BCS Mulls New Postseason Format
The Bowl Championship Series released a memo listing new ways to decide who is college football's national champion.
(Image source: Wikimedia Commons )
BY LUCAS GEISLER
ANCHOR CARISSA LOETHEN
It’s the nation’s second most popular sport, and the one that probably receives the most heat. Now, college football is looking to change what gets it the most criticism — how to decide its national champion.
USA Today received a two-page memo from the BCS outlining multiple different ways it could change college football’s postseason. It proposes four ways to decide a national champion, including an additional title game after the original bowl games, and, as an alternative, a four team event with seeded semifinals and a championship. (Video Source: ESPN )
Among the four proposals, though, is one named “Four Teams Plus.”
This proposal calls for the top four ranked teams to play against each other, while the Big Ten and Pac-12 conference champions play each other in the traditional Rose Bowl game. A selection committee would then pick two of the three winners to play for the national title. (Image Sources: Knock Around / Photo Pilot / Waiting for Next Year ))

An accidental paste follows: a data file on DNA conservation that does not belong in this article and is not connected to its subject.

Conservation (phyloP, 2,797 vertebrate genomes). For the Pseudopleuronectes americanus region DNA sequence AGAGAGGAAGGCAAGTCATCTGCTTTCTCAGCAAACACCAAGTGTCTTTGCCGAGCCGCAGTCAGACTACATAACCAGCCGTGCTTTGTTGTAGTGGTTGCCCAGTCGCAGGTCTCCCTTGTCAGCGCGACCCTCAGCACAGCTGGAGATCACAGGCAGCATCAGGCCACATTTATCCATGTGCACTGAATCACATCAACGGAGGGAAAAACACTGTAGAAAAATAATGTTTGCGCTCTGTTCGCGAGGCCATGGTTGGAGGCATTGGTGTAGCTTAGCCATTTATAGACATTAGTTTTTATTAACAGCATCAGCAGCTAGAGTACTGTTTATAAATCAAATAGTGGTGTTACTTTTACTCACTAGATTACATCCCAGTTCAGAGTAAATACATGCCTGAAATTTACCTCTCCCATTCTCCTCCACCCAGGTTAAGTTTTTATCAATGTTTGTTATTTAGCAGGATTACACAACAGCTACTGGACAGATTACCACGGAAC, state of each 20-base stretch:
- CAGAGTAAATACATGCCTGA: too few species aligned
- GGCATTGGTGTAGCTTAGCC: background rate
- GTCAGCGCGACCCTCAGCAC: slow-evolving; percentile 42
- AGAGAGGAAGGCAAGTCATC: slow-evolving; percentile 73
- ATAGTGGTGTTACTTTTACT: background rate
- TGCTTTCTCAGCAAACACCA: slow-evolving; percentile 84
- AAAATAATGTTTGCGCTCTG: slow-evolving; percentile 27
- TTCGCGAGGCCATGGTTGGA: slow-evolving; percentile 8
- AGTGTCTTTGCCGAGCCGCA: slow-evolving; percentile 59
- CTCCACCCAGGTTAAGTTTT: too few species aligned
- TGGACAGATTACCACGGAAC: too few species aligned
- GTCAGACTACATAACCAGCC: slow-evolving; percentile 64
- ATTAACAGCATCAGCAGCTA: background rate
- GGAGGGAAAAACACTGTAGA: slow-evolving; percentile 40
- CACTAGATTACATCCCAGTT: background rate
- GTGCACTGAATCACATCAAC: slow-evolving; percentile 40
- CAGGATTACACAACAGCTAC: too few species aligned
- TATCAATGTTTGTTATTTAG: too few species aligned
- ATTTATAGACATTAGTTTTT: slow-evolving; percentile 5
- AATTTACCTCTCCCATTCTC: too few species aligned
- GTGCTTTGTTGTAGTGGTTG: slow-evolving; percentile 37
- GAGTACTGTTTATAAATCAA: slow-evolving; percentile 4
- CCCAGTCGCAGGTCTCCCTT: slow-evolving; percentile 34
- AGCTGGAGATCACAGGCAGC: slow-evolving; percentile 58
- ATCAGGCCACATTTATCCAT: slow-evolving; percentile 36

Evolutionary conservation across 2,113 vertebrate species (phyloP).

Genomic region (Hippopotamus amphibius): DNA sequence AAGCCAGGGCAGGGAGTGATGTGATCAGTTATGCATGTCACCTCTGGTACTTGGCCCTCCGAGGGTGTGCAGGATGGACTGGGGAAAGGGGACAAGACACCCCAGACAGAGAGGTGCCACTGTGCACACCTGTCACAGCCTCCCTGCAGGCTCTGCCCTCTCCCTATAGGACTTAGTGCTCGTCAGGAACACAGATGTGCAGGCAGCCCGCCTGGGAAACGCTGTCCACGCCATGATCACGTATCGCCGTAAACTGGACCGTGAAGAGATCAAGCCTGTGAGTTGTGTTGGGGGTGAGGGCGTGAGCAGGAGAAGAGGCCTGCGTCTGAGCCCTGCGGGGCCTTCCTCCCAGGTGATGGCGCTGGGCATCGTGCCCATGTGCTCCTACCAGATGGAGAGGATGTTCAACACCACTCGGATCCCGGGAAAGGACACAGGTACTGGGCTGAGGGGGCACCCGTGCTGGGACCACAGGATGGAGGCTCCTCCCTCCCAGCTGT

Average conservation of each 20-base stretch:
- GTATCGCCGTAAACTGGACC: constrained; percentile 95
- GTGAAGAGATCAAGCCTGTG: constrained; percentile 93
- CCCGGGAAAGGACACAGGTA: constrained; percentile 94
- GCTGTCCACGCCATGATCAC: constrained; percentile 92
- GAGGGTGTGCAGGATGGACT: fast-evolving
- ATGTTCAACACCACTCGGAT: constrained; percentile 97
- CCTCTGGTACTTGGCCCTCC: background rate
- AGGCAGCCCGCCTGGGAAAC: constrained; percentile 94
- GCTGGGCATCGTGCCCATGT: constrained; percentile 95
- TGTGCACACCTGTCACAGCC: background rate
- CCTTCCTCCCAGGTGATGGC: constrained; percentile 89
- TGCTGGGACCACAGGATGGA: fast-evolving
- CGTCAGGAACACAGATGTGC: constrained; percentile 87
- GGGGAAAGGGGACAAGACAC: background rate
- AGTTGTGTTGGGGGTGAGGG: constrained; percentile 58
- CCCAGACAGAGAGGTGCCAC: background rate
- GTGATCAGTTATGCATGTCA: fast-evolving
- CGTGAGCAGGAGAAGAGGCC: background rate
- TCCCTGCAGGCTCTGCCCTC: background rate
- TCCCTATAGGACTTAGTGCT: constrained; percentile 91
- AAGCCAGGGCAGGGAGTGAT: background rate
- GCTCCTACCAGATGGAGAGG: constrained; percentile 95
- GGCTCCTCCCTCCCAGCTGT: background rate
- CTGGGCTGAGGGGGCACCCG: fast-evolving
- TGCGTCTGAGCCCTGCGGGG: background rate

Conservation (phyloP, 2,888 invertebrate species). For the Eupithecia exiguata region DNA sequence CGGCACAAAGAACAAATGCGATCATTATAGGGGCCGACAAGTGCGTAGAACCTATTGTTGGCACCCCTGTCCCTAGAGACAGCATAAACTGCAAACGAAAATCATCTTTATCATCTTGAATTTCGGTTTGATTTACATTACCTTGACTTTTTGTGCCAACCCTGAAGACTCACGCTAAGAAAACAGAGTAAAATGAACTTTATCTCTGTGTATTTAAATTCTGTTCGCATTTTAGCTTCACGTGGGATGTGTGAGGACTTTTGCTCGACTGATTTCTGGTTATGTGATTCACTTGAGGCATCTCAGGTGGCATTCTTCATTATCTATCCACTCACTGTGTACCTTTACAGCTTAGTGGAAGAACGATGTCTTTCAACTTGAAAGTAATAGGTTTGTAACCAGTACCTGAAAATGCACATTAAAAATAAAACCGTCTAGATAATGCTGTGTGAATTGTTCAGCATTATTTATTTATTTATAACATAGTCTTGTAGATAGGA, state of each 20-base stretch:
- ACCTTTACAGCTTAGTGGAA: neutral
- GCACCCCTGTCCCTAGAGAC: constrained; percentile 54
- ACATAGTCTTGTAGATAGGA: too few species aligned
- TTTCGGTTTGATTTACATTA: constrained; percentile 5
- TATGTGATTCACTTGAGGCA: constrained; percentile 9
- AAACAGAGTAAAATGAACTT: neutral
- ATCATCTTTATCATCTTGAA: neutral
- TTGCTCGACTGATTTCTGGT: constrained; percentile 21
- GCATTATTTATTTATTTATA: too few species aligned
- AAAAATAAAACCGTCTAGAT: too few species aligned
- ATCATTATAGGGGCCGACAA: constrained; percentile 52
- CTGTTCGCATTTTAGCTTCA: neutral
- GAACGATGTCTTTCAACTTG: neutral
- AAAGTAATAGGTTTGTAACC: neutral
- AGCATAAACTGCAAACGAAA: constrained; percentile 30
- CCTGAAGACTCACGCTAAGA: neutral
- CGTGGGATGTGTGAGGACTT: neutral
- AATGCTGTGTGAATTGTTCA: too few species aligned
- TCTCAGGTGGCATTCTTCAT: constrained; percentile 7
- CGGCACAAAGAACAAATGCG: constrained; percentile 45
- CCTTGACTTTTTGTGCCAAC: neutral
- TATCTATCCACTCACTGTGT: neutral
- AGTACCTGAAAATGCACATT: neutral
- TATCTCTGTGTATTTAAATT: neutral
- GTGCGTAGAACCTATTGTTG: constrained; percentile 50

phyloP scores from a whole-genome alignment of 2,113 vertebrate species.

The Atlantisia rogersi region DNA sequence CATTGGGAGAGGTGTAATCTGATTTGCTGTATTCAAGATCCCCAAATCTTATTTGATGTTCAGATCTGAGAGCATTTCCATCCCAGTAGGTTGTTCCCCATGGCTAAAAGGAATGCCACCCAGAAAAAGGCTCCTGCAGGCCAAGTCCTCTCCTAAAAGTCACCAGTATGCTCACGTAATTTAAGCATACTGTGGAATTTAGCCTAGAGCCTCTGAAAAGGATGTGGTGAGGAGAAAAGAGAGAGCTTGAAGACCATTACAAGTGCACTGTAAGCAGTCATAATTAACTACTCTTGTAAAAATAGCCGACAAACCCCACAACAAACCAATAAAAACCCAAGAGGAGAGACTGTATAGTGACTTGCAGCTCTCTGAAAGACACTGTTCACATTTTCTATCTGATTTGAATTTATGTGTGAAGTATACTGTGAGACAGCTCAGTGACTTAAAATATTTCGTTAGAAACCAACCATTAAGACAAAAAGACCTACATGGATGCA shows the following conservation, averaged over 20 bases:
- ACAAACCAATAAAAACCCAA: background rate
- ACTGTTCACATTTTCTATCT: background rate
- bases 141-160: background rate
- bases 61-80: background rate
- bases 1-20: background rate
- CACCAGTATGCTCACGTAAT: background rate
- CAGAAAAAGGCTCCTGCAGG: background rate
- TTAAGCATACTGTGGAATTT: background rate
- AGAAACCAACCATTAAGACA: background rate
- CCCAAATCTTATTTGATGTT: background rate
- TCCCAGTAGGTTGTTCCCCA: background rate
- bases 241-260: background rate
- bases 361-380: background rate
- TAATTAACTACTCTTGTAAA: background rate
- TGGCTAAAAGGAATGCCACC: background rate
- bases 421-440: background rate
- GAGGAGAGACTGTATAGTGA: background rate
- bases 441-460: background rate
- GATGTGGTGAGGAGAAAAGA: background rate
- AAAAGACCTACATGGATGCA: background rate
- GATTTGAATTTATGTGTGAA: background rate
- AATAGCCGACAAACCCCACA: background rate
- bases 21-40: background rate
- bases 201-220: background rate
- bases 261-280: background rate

This proposal has received the most feedback. Sports Illustrated’s Andy Staples said …
“Hopefully, that proposal exists because Big Ten commissioner Jim Delany and Pac-12 commissioner Larry Scott said something to the effect of ‘Do us a solid and throw the Rose Bowl a bone in that document.’ That is the only reasonable explanation for an idea so convoluted that it can’t be read aloud with a straight face.”
So, what’s the takeaway? Sports Illustrated’s Stewart Mandel had this to tweet …
“Only college football could come up with a four team playoff with three semifinals….”
If the BCS has learned anything, though, it should be that the college football crowd is a hard one to please. Matt Sanderson of PlayoffPAC told USA Today …
“Only a limited playoff format is under consideration, no broader effort is underway to clean-up the scandal-plagued bowl system … Until the BCS commits to abandon its current two-team format, we assume that most of this talk is simply to give them political cover when they decide to maintain the status quo.”
Opinions may vary on how the games are played, but one thing is certain — more games equals more money. Chris Smith of Forbes says …
“Currently, a school that makes a BCS bowl earns its conference about $18 million, which is then distributed among conference schools. The values associated with the bowl games may change, especially with teams playing in more than one, but more games likely means more money for the conferences and thus the schools.”
The memo was released in advance of the BCS meetings later this month. Nothing will likely be decided until the conference meetings take place in June.